3.88In our view, in this fluid environment of merged media content and providers, there remains a powerful public interest in explicitly recognising and protecting the type of communication whose purpose is to provide the public with a reliable and dispassionate source of information about what is happening in the world.
3.89However, we are clear that this public interest does not lie in preserving an institution or entity – the mainstream media – but rather in protecting and promoting the core functions assigned to the fourth estate in a liberal democracy, irrespective of whether those functions are performed by established media, independent freelance journalists or citizen bloggers.
3.90For this reason our recommended definition of “news media” contains no reference to business activities or audience size. In our view these characteristics are not core, in a principle sense, to the public interest the law is designed to promote. In practice it is likely that those undertaking the type of regular, dispassionate reporting of the courts and other public institutions will either be public service media or aligned to some commercial operation. However, in the digital era this is not axiomatic.
3.91In recommending that the legal privileges and exemptions be extended beyond the established institutional media, we are therefore recognising the public interest in fostering a diverse, resilient and truly independent news media. However we do not believe that our liberal definition will undermine the legitimacy of mainstream media as some submitters fear.
3.92Anyone wishing to access the news media’s privileges and exemptions under our proposed definition would be required to be accountable to a code of ethics and a complaints process. As discussed in chapter 2, these codes of ethics encapsulate the essence of journalistic practice, ensuring compliance with the universal principles of fairness and accuracy. By implication, only entities willing to be held accountable to these core principles will be able to satisfy the statutory criteria we are proposing.
3.93This provision, in our view, provides a simple mechanism for tying the privileges and exemptions to the purposes for which they were intended: a way, for example, to ensure that those seeking to access the news media’s exclusive right to report on certain kinds of court proceedings, do so in a way that is consistent with the requirement for impartial, accurate and balanced media reporting.
3.94Some submitters were concerned that by hard wiring this ethical requirement into the definition of “news media” we were in effect discriminating against amateur and citizen journalists and thus having a chilling effect on debate or diversity of news sources.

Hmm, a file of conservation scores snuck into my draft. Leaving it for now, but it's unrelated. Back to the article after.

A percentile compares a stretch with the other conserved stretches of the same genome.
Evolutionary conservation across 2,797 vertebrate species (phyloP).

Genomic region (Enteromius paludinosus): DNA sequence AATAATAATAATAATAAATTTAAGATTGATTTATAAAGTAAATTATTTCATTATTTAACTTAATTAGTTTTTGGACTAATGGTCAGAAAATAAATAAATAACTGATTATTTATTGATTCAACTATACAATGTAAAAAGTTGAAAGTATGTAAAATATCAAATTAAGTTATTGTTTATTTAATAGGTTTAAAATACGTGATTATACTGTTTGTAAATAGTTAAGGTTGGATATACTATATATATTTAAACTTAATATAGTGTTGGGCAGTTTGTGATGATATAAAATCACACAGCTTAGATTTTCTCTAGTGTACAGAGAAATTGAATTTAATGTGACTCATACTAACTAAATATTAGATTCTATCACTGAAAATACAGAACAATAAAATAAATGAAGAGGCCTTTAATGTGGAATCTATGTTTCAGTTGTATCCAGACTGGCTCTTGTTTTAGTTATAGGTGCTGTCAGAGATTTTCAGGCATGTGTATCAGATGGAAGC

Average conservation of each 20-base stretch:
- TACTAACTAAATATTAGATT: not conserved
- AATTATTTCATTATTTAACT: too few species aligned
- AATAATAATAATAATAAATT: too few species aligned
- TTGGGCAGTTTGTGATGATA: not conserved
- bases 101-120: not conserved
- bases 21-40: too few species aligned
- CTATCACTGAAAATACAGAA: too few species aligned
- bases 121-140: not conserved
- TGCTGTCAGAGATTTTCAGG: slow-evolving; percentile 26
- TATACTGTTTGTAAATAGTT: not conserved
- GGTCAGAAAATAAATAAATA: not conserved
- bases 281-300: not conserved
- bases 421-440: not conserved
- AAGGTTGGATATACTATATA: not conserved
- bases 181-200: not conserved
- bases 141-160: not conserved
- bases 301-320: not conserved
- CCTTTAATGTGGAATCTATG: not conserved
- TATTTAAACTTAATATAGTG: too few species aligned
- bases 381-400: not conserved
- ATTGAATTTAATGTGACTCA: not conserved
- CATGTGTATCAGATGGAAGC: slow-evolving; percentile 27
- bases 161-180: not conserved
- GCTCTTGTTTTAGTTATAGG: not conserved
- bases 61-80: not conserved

3.95We reject that argument for two reasons. First, nothing in our definition interferes with the rights of any citizen to exercise their freedom of expression. Never before have the barriers to exercising those freedoms been so low. Nothing we are recommending will alter that fact.
3.96By removing any commercial or audience size requirement we have ensured that any individual who wishes to position themselves in this way will be able to do so.
3.97But by requiring that anyone claiming the title “news media” should also be accountable to a code of ethics and a complaints process, we are also seeking to recognise and protect the public trust involved in any enterprise which purports to provide reliable and accurate news and information to the public.
3.98Some submitters argued it was inappropriate to bring news aggregators within the statutory definition of news media because they did not create content and so would not need to access media privileges. We accept that news aggregation websites are unlikely to need to access media privileges but we are not persuaded that they should not be accountable for the content they publish. As far as the public is concerned they are a source of news as much as any other provider. If what they publish on their site is inaccurate or harmful, the citizen suffers as much as if he or she had read it in a newspaper or seen it on television. The impact on the public is what matters. Moreover the line between aggregation and content creation is an increasingly blurred one: most news websites now contain as much material supplied by others as content they create themselves.
3.99However we agree with Google that a line must be drawn somewhere. The definition of news media should perhaps explicitly exclude OCIPs such as YouTube, Facebook and Twitter. If the system is to be voluntary as we recommend it will not in the end matter much, but it is as well to have a definitional exclusion at the outset.
3.100We should also be explicit that the Office of the Clerk at the House of Representatives should be excluded from any definition of news media. The broadcasting of Parliament is a vehicle for transmitting the debates in the House. It is the channel by which the views of Members of Parliament can be conveyed to the public. What is said in Parliament is subject to Parliamentary privilege. Broadcasts are also subject to absolute privilege in defamation. We believe that the Office of the Clerk should not be counted as a news medium for regulatory purposes.
3.103In the next chapter we ask what form the news media’s accountability should take.